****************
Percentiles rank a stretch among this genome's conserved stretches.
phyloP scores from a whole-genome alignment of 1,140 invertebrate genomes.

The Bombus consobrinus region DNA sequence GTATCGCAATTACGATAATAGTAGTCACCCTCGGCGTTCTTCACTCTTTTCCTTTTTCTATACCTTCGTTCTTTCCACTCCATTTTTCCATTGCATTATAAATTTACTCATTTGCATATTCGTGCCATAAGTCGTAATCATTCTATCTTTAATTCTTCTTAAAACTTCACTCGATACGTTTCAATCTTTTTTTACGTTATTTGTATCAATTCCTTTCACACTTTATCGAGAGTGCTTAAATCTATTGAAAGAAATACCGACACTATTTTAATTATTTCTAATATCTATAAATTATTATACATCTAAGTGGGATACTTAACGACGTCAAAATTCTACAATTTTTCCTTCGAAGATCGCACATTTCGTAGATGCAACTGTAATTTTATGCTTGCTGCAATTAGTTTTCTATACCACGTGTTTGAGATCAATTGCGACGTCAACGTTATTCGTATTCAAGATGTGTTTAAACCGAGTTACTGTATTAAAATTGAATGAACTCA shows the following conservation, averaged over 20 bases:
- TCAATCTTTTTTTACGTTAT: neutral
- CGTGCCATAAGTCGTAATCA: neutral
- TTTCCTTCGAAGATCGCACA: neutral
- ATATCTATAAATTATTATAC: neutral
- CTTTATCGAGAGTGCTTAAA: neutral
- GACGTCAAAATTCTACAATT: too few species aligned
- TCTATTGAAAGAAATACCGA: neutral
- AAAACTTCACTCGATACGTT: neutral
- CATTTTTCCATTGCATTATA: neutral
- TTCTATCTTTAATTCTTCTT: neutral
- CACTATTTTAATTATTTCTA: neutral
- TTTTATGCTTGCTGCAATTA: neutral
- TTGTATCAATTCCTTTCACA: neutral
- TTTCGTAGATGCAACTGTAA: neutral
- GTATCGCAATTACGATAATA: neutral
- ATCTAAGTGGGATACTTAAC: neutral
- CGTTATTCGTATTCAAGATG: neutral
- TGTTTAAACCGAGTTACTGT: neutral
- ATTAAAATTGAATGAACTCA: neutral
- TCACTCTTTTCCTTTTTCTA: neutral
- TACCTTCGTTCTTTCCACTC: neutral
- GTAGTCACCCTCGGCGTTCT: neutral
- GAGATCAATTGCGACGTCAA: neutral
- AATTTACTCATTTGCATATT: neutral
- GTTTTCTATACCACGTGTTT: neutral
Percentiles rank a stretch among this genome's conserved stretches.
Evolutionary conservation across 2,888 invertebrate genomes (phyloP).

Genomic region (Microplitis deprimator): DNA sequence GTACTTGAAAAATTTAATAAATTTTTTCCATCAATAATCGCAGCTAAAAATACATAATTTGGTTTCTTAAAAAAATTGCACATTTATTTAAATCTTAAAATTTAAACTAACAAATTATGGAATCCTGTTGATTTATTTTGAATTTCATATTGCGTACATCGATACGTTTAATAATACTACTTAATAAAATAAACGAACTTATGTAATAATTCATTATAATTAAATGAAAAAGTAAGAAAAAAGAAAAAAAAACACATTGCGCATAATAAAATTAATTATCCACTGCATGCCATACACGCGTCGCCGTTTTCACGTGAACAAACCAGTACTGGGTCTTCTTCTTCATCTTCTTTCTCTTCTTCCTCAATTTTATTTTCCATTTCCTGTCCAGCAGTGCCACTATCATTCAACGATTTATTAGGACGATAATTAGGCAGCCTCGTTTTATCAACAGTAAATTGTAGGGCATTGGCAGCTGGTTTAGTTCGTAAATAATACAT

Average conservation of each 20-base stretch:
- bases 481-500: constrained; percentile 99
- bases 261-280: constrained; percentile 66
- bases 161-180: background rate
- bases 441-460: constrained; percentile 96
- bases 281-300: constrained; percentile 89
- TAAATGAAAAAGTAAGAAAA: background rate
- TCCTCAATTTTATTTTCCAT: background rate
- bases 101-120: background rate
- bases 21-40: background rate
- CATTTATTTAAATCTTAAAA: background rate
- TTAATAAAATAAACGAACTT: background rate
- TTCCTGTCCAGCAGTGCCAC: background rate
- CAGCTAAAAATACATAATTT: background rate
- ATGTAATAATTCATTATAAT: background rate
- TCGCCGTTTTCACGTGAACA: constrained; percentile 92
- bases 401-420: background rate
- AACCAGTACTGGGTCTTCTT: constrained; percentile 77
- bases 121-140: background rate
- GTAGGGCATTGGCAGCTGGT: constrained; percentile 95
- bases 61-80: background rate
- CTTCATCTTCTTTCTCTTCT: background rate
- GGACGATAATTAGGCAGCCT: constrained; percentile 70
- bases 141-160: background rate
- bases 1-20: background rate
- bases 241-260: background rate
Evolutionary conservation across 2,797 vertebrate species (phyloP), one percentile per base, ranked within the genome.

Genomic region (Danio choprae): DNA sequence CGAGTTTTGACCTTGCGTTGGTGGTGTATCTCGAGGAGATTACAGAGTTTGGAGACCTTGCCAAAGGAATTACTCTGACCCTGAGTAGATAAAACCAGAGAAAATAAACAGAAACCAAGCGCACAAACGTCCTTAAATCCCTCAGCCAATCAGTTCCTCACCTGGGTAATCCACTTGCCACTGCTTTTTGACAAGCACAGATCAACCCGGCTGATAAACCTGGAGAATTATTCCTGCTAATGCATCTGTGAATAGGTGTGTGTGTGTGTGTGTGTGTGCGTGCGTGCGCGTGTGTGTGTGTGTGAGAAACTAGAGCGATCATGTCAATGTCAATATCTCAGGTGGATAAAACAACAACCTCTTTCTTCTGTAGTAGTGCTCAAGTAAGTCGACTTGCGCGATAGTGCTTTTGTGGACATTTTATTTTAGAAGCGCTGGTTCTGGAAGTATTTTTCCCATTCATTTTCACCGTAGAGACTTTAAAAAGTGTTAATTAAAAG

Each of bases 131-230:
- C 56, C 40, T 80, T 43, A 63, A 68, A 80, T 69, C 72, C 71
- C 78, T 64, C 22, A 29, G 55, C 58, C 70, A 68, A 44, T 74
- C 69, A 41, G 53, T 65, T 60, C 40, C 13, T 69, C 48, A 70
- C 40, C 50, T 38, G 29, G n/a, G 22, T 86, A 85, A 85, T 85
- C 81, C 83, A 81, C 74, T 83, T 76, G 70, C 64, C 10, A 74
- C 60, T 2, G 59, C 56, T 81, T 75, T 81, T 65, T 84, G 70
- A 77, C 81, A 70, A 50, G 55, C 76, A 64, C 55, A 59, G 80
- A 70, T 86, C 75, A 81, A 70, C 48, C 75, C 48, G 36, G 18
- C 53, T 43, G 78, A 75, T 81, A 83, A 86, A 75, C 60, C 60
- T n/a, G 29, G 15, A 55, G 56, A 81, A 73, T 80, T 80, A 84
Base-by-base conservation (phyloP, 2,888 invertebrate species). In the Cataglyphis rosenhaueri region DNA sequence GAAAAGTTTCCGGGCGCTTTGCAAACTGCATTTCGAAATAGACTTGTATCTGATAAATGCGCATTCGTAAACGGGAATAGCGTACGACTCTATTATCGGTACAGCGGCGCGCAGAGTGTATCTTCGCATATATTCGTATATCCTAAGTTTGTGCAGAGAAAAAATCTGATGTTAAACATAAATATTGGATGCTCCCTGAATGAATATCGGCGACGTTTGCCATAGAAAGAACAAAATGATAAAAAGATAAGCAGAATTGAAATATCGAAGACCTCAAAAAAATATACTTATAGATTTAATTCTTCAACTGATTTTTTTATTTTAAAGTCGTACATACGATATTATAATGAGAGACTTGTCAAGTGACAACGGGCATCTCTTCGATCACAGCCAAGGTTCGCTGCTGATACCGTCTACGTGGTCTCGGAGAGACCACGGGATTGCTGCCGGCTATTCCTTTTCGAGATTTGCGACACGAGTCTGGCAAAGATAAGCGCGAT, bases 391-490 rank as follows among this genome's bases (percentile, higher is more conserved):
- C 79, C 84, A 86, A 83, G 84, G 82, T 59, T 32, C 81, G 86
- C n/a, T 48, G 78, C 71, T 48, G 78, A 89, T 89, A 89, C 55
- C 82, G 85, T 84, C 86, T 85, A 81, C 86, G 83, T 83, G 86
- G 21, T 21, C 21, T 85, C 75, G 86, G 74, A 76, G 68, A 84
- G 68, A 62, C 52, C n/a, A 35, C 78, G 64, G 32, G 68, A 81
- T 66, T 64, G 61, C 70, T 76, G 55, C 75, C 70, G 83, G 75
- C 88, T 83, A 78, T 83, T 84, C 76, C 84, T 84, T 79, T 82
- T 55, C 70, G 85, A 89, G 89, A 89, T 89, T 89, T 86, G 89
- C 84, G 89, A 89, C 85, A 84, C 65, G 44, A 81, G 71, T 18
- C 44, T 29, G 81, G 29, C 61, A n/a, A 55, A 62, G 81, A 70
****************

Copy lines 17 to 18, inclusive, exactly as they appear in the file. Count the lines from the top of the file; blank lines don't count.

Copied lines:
- TTTCGTAGATGCAACTGTAA: neutral
- GTATCGCAATTACGATAATA: neutral